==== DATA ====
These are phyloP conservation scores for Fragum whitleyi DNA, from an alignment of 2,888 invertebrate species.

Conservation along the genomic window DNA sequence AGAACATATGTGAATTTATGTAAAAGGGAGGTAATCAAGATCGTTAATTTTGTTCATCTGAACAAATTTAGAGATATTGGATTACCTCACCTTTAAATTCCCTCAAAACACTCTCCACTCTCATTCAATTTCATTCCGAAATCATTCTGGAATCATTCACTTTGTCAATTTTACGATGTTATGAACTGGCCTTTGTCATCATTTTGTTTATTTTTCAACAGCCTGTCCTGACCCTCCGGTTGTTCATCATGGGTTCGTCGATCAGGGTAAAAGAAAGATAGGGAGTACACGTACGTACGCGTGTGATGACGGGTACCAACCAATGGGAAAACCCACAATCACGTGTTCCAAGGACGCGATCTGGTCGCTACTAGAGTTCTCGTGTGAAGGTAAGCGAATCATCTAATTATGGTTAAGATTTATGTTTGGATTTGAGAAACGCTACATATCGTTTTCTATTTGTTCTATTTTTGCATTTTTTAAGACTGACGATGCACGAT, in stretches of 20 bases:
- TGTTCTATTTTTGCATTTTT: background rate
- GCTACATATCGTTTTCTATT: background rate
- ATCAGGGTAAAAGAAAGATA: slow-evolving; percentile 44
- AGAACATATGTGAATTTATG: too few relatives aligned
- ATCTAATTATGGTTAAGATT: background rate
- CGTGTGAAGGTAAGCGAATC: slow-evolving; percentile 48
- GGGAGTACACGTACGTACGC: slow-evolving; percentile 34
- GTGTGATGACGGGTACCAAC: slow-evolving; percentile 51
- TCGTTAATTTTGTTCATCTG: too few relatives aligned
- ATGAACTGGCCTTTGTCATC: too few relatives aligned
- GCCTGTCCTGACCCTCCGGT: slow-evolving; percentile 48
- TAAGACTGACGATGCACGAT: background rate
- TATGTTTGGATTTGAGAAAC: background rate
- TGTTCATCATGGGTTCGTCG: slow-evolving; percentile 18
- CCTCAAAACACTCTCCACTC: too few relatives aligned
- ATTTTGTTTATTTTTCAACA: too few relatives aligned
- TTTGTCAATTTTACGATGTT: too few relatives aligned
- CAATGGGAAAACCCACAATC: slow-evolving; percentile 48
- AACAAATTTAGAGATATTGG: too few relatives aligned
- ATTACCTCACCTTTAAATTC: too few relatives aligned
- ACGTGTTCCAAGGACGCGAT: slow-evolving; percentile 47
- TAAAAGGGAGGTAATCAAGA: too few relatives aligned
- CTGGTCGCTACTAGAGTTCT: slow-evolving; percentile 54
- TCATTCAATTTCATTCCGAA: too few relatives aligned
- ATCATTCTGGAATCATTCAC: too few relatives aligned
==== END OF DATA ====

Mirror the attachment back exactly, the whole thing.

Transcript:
These are phyloP conservation scores for Fragum whitleyi DNA, from an alignment of 2,888 invertebrate species.

Conservation along the genomic window DNA sequence AGAACATATGTGAATTTATGTAAAAGGGAGGTAATCAAGATCGTTAATTTTGTTCATCTGAACAAATTTAGAGATATTGGATTACCTCACCTTTAAATTCCCTCAAAACACTCTCCACTCTCATTCAATTTCATTCCGAAATCATTCTGGAATCATTCACTTTGTCAATTTTACGATGTTATGAACTGGCCTTTGTCATCATTTTGTTTATTTTTCAACAGCCTGTCCTGACCCTCCGGTTGTTCATCATGGGTTCGTCGATCAGGGTAAAAGAAAGATAGGGAGTACACGTACGTACGCGTGTGATGACGGGTACCAACCAATGGGAAAACCCACAATCACGTGTTCCAAGGACGCGATCTGGTCGCTACTAGAGTTCTCGTGTGAAGGTAAGCGAATCATCTAATTATGGTTAAGATTTATGTTTGGATTTGAGAAACGCTACATATCGTTTTCTATTTGTTCTATTTTTGCATTTTTTAAGACTGACGATGCACGAT, in stretches of 20 bases:
- TGTTCTATTTTTGCATTTTT: background rate
- GCTACATATCGTTTTCTATT: background rate
- ATCAGGGTAAAAGAAAGATA: slow-evolving; percentile 44
- AGAACATATGTGAATTTATG: too few relatives aligned
- ATCTAATTATGGTTAAGATT: background rate
- CGTGTGAAGGTAAGCGAATC: slow-evolving; percentile 48
- GGGAGTACACGTACGTACGC: slow-evolving; percentile 34
- GTGTGATGACGGGTACCAAC: slow-evolving; percentile 51
- TCGTTAATTTTGTTCATCTG: too few relatives aligned
- ATGAACTGGCCTTTGTCATC: too few relatives aligned
- GCCTGTCCTGACCCTCCGGT: slow-evolving; percentile 48
- TAAGACTGACGATGCACGAT: background rate
- TATGTTTGGATTTGAGAAAC: background rate
- TGTTCATCATGGGTTCGTCG: slow-evolving; percentile 18
- CCTCAAAACACTCTCCACTC: too few relatives aligned
- ATTTTGTTTATTTTTCAACA: too few relatives aligned
- TTTGTCAATTTTACGATGTT: too few relatives aligned
- CAATGGGAAAACCCACAATC: slow-evolving; percentile 48
- AACAAATTTAGAGATATTGG: too few relatives aligned
- ATTACCTCACCTTTAAATTC: too few relatives aligned
- ACGTGTTCCAAGGACGCGAT: slow-evolving; percentile 47
- TAAAAGGGAGGTAATCAAGA: too few relatives aligned
- CTGGTCGCTACTAGAGTTCT: slow-evolving; percentile 54
- TCATTCAATTTCATTCCGAA: too few relatives aligned
- ATCATTCTGGAATCATTCAC: too few relatives aligned